We’re all familiar with the reputation of viniculture and its association with the inexplicable terminology and impossible rhetoric of pretentious wine pseuds. But at Mr.Wheeler, we feel that fine wine and the lexicon that orbits it really needn’t be so impenetrable. Wine often speaks for itself when you sip.
Even so, because we choose better wine at Mr.Wheeler, we think some wine terms are worth defining in an accessible and understandable way. We want to help wine lovers expand their oenological vocabulary along with their palette. Here’s our first A - Z glossary of useful wine terms:
Acidity: the crucial ingredient determining a wine’s freshness. If the acidity is excessive, the wine will taste tart and sour. Too little acidity will result in dull, dreary, lifeless wine.
Angular: angular wine is akin to placing a triangle in your mouth. Angular wines tend to be acidic, hitting your mouth in specific places with high impact.
Balance: winemakers consider this the holy grail. Balance refers to the harmonious blending of a wine’s acidity, alcohol level, fruitiness and tannins.
Big: not a reference to the size of the bottle but a description of the size of flavour in your mouth. This doesn’t necessarily mean fruitiness. Plentiful tannins can lend wine a big flavour, too.
Bodega: Spanish for wine cellar or wine warehouse. A wine estate producing wine, for example Bodegas Benito Urbina.
Bond: wine held ‘under bond’ is stored in a customs approved warehouse, where no duty or VAY is payable until its removal from this facility.
Chewy tannins: ingredients in certain wines that dry out the mouth as it passes over the tongue, making you “chew” and salivate to clear these tannins from the sides of your mouth.
Clunky: the opposite of balance. A clunky wine either has too much fruit and too little acidity or too much acid and too little fruit and tannins.
Dense: take a sip of Côtes du Rhône, Brunello di Montalcino or cabernet sauvignon and you’ll know what this term means. It’s shorthand for “bold red wine” (but beware: in other wines that are meant to be lighter, it usually means the wine is handicapped in some way).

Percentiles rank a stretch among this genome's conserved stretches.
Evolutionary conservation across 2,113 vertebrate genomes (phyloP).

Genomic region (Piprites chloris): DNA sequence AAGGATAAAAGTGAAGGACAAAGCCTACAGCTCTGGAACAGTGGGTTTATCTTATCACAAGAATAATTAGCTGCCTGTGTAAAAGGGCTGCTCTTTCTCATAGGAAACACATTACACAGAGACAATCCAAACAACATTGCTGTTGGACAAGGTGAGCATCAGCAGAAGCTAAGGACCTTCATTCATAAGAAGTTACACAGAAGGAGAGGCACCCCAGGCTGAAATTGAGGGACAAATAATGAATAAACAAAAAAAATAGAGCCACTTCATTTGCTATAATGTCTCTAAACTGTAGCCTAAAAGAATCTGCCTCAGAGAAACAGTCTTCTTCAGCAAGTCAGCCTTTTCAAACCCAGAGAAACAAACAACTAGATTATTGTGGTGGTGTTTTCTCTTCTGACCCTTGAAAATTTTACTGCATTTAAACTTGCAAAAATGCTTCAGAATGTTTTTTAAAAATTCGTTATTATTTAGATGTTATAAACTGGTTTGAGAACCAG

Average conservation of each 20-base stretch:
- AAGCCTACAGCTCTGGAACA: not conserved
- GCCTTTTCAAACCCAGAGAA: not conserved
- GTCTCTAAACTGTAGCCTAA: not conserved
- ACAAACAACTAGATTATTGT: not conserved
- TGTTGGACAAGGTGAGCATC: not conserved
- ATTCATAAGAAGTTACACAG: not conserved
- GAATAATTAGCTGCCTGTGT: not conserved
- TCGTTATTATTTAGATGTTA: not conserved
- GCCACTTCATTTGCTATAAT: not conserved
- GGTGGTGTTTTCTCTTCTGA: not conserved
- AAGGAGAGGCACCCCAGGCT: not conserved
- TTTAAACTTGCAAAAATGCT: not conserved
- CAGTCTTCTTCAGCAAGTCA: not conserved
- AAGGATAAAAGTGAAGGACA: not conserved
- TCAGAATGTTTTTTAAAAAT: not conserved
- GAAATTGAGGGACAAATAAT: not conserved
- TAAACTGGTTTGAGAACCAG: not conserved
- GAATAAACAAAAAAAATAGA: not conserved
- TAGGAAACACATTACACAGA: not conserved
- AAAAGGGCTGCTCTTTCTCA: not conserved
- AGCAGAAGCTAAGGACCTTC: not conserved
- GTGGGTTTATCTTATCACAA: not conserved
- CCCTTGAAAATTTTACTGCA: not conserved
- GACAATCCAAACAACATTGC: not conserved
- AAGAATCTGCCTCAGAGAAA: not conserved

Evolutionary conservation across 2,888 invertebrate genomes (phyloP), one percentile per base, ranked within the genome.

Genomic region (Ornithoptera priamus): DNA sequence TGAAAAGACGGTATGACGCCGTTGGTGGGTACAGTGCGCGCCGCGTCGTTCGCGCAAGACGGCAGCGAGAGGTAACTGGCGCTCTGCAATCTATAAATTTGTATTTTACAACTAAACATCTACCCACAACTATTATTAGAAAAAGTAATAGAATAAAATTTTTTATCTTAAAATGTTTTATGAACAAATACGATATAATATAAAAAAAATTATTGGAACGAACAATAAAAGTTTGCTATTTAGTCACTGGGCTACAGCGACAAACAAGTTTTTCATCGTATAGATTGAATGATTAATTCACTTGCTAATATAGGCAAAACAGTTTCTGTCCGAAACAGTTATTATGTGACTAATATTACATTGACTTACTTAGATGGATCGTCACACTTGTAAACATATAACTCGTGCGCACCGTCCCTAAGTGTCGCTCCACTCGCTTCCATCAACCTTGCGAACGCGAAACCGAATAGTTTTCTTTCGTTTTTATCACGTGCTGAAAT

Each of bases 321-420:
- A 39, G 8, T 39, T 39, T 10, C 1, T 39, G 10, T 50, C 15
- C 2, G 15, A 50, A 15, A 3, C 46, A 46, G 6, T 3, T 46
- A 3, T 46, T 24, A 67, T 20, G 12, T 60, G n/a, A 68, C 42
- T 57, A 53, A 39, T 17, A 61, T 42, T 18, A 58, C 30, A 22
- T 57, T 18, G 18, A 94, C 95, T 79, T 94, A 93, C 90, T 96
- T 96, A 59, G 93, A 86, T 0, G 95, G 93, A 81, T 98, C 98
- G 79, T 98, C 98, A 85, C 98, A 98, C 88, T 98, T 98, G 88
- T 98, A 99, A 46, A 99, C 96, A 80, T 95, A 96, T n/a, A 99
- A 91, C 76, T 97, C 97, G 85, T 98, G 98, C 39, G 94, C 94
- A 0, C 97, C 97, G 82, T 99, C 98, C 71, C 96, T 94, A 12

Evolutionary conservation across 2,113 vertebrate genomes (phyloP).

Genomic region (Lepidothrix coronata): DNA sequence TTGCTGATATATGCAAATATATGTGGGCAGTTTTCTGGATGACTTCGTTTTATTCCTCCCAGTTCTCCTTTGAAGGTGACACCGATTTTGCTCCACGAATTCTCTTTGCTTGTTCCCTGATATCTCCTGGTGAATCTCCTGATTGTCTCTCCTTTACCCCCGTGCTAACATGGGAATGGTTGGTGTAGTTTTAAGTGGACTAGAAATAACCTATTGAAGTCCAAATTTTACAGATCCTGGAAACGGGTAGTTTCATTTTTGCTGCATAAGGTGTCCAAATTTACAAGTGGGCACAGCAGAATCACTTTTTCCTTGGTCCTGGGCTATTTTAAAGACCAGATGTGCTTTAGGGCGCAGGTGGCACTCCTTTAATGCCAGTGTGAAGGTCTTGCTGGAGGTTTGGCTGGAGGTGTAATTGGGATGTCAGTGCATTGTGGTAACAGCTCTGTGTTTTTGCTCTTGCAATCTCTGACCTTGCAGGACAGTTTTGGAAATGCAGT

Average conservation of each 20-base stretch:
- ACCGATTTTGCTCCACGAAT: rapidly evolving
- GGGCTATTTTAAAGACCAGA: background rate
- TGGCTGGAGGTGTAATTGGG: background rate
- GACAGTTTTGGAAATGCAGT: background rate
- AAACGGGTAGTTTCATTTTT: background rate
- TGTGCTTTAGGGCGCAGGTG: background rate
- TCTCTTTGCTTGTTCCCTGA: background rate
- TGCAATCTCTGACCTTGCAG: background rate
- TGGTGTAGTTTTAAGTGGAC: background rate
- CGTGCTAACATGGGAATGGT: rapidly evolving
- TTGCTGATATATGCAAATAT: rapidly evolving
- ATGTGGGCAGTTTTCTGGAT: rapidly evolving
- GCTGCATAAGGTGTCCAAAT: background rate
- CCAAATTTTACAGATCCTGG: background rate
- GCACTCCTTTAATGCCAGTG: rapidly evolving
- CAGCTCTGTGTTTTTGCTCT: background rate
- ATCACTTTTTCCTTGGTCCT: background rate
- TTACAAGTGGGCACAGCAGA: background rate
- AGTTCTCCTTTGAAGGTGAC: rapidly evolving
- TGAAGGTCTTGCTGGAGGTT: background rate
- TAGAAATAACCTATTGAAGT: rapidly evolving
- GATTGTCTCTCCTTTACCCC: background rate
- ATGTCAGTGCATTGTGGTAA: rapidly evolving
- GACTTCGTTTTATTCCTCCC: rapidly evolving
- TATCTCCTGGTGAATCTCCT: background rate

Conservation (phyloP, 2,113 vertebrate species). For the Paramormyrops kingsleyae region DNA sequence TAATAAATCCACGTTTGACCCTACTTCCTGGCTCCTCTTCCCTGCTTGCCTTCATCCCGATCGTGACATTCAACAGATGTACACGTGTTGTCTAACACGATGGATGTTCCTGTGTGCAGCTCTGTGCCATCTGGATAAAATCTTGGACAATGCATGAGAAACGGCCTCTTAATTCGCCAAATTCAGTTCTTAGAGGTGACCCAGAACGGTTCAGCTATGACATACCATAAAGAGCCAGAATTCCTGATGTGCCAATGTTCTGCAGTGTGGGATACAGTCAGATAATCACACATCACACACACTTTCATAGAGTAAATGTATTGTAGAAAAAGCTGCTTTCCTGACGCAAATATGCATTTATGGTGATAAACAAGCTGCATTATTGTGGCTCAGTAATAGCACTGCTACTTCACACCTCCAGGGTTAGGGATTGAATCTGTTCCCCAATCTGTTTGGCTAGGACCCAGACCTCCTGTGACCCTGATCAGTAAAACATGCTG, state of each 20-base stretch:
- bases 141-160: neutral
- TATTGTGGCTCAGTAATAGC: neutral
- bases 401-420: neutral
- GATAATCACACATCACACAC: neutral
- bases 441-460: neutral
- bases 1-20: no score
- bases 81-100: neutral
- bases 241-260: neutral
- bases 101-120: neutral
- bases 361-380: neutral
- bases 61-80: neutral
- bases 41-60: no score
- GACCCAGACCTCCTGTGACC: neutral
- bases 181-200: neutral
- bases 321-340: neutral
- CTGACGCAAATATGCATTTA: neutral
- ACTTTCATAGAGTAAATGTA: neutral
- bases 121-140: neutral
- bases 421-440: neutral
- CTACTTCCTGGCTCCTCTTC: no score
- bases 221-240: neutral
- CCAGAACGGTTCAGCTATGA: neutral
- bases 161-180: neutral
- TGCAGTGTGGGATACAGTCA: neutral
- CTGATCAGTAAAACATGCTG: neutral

Domaine: an estate, vineyard or territory that produces wine – typically associated with the wineries of Burgundy.
Duty: UK duty is due on every bottle of wine, Champagne or spirit we sell. It’s a flat fee, calculated by the hectolitre and based on alcoholic strength. Our most popular duty rates are as follows: Wine (5.5-15% ABV) - £2.16 per 75cl; Sparkling Wine - £2.77 per 75cl and Fortified Wine £2.89 per 75cl.
Earthy: although this term is sometimes used positively (older wines are occasionally described as having a “lovely earthy character), this is typically polite code for wines that are actually under-ripe.
Elegant: contrary to conventional uses of this word, in the world of fine wine this isn’t a compliment. It’s code for what the wine is not: it’s not fruity, it’s not big, it’s not bold, and it’s not opulent. A polite synonym for “underwhelming.”
En Primeur: the method of buying wine before it is bottled and released for general purchase. Wine is usually shipped two springs after release, for example 2016 Bordeaux was released in late spring 2017 and will be shipped in the spring of 2019.
Finish: not a reference to the sad moment when the bottle is empty, but a term referring to how long the wine flavour lingers (sometimes known as a wine’s “length”). A wine that lingers pleasantly, yielding layers of fruit, might be described as possessing “a satisfyingly long, complex finish.”
Food friendly: yet another positive-sounding word that’s actually code for, “Without food, it falls flat on its face.” If wine must be consumed with food to taste passable, it’s lacking that je ne sais quoi that fine wine has in spades.
Grainy: the somewhat gauzy texture of some wines that puts one in mind of a grainy, 16mm film projection.
Grip (or “Grippy tannins”): these wines can only be sipped slowly (as opposed to swallow smoothly) because the kind of tannins they contain dry your mouth further and further with every subsequent sip.
Herbaceous: literally, the pleasing presence of an herbaceous flavour, ranging from thyme to lavender to fennel.
Hint: when sommeliers use the phrase “This wine has a hint of ….,” they mean that a subtle but detectable flavour (e.g., citrus, oak, fruits, herbs, earthiness, etc.) will emerge upon sipping, especially on the finish.
Imperial: wine bottle containing six litres (equivalent to eight standard 750ml bottles)